The Consumer Financial Protection Bureau (CFPB) last Friday approved several final revisions to the mortgage rules taking effect in January. The changes include provisions related to thresholds for points and fees and servicing, financing credit insurance premiums, loan origination and rural and underserved areas.
The final rule clarifies that monthly insurance premium structures are not covered by the loan originator compensation rule’s ban on financed premiums. ABIA had objected to language in the preamble of the original rule suggesting that pay-as-you-go premiums were covered, and they were instrumental in persuading the bureau to adopt this fix.
The rule also makes clarifications about financing of credit insurance premiums. The final rule provides that credit insurance premiums are “financed” by a creditor when the creditor allows the consumer to defer payment of the premium past the month in which it is due. This would include debt cancellation and debt suspension agreements. The prohibition also applies to “level” or “levelized” premiums, where the monthly premium is the same each month rather than decreasing along with the loan balance.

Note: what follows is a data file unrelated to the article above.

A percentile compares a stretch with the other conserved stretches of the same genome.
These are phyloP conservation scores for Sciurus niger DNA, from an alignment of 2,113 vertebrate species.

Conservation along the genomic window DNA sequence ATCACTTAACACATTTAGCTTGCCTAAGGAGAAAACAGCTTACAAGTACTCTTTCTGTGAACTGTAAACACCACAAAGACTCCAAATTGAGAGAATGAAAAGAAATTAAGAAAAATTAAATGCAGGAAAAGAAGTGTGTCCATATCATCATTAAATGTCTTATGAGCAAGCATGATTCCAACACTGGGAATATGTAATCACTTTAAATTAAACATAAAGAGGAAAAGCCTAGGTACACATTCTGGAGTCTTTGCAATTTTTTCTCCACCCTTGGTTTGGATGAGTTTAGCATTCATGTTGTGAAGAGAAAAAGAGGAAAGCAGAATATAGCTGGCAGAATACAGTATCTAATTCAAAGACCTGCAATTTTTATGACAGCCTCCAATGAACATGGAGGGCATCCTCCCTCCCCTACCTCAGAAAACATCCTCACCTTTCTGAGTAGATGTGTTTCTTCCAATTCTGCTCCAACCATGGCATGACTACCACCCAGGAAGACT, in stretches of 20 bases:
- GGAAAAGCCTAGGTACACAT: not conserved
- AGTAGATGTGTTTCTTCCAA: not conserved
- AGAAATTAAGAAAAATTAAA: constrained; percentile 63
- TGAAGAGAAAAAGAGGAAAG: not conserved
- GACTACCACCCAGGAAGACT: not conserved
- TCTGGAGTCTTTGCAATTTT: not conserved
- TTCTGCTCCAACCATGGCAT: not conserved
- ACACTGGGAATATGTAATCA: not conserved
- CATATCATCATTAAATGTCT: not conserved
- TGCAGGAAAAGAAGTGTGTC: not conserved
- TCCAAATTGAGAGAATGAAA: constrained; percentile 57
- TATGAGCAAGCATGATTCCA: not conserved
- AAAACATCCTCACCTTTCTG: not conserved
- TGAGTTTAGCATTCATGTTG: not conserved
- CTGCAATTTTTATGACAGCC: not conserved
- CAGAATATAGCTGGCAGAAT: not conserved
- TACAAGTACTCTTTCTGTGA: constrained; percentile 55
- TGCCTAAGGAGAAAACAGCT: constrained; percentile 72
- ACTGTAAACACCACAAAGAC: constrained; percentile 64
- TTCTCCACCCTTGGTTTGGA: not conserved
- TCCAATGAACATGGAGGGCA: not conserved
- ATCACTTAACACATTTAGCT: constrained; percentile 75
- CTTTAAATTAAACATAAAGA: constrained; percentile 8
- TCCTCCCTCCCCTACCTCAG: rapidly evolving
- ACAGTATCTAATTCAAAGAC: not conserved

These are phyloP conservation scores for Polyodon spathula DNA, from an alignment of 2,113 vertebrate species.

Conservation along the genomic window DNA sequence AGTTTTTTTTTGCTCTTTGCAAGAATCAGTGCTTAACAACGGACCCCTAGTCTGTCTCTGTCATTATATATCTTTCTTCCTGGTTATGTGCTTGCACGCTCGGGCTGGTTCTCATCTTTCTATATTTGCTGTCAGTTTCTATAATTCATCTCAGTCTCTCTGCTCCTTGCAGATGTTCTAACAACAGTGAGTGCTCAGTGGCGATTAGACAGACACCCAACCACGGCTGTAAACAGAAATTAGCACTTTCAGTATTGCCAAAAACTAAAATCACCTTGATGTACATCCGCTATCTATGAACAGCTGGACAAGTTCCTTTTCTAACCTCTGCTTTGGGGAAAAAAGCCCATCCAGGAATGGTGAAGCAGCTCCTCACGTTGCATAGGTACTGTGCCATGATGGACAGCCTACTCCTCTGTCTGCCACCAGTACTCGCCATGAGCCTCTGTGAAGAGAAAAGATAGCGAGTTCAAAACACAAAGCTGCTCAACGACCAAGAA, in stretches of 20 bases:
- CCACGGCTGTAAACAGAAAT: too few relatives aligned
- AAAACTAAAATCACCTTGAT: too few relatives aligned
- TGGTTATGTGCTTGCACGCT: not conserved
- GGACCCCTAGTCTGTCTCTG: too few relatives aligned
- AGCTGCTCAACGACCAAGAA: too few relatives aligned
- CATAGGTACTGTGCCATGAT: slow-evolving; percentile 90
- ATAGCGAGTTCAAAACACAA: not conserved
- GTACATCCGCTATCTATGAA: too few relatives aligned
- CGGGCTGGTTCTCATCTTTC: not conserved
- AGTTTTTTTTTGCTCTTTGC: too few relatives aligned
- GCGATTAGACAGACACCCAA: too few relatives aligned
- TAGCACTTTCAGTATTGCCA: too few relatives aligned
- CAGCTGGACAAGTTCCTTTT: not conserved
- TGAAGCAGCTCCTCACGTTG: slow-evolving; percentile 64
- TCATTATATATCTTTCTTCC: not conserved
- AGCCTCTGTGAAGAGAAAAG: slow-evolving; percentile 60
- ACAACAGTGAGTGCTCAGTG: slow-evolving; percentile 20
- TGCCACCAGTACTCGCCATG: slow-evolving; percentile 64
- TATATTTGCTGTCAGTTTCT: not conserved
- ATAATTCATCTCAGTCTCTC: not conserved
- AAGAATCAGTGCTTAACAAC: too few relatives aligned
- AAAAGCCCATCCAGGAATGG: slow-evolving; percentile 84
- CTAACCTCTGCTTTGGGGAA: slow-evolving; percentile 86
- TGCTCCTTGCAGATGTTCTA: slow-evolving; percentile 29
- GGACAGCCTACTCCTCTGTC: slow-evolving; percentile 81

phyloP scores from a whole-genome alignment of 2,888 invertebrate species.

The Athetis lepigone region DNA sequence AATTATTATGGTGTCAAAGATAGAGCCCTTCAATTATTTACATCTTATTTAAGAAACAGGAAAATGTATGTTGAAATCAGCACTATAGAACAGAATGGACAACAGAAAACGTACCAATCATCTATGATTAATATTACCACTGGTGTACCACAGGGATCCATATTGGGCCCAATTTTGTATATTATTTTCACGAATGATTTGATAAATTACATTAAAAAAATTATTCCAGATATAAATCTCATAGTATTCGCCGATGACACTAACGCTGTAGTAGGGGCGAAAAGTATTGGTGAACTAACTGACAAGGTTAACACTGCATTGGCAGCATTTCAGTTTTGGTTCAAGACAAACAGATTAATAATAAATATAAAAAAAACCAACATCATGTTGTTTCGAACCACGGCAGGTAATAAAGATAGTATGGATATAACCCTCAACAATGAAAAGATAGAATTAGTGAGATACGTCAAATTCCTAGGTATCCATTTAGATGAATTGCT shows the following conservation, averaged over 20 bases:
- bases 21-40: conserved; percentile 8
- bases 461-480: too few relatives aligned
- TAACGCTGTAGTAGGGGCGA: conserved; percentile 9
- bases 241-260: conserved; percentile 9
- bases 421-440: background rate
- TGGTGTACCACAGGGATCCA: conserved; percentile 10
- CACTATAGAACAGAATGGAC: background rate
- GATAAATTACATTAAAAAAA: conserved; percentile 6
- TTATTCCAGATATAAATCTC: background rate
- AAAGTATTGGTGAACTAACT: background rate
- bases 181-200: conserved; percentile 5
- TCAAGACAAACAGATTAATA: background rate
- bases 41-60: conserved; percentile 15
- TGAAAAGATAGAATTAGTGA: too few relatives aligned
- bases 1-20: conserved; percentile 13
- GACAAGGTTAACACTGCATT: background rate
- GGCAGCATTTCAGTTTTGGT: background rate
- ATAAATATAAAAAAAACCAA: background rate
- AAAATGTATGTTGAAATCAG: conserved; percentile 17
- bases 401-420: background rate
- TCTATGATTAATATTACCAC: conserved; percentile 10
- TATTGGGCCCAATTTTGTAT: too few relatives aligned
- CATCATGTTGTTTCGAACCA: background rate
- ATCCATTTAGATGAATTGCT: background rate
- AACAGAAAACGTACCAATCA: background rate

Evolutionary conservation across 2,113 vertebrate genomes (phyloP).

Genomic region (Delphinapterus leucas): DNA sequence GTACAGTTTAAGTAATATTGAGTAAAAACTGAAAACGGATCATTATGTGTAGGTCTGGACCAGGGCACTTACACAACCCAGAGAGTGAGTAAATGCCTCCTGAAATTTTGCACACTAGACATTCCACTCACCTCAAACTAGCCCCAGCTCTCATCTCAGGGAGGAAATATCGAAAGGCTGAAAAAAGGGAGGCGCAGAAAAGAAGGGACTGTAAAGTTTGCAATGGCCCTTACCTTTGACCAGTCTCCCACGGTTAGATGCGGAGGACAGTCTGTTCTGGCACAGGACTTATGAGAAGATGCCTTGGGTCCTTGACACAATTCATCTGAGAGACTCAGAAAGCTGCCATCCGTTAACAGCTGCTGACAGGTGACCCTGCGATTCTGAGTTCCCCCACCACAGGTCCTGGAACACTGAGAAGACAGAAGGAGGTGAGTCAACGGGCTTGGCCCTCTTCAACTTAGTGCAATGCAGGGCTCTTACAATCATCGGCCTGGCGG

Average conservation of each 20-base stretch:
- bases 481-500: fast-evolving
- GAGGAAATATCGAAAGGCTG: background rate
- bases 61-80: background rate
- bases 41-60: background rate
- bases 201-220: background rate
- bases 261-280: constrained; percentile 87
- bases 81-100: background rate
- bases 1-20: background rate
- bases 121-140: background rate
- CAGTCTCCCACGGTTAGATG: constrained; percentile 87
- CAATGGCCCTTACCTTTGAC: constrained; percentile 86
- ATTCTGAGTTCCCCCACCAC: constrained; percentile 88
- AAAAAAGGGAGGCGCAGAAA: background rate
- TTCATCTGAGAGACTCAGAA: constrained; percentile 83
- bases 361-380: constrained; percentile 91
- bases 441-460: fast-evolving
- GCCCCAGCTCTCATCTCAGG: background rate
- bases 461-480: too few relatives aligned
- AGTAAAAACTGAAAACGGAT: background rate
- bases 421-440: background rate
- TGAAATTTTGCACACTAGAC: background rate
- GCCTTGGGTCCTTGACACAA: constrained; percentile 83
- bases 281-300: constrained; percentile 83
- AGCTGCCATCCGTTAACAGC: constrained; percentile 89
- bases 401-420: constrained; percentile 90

In addition, the rule also extends to all small creditors -- regardless of whether they operate in a predominantly “rural” or “underserved” area -- the exemption from the ban on high-cost mortgages featuring balloon payments, so long as the loans meet certain restrictions.
Similarly, the rule makes it easier for certain small creditors to continue qualifying for an exemption from a requirement to maintain escrows on certain higher-priced mortgage loans. These expanded exemptions will remain in place while the bureau re-examines the underlying definitions of “rural” or “underserved” over the next two years.
Read the final rule.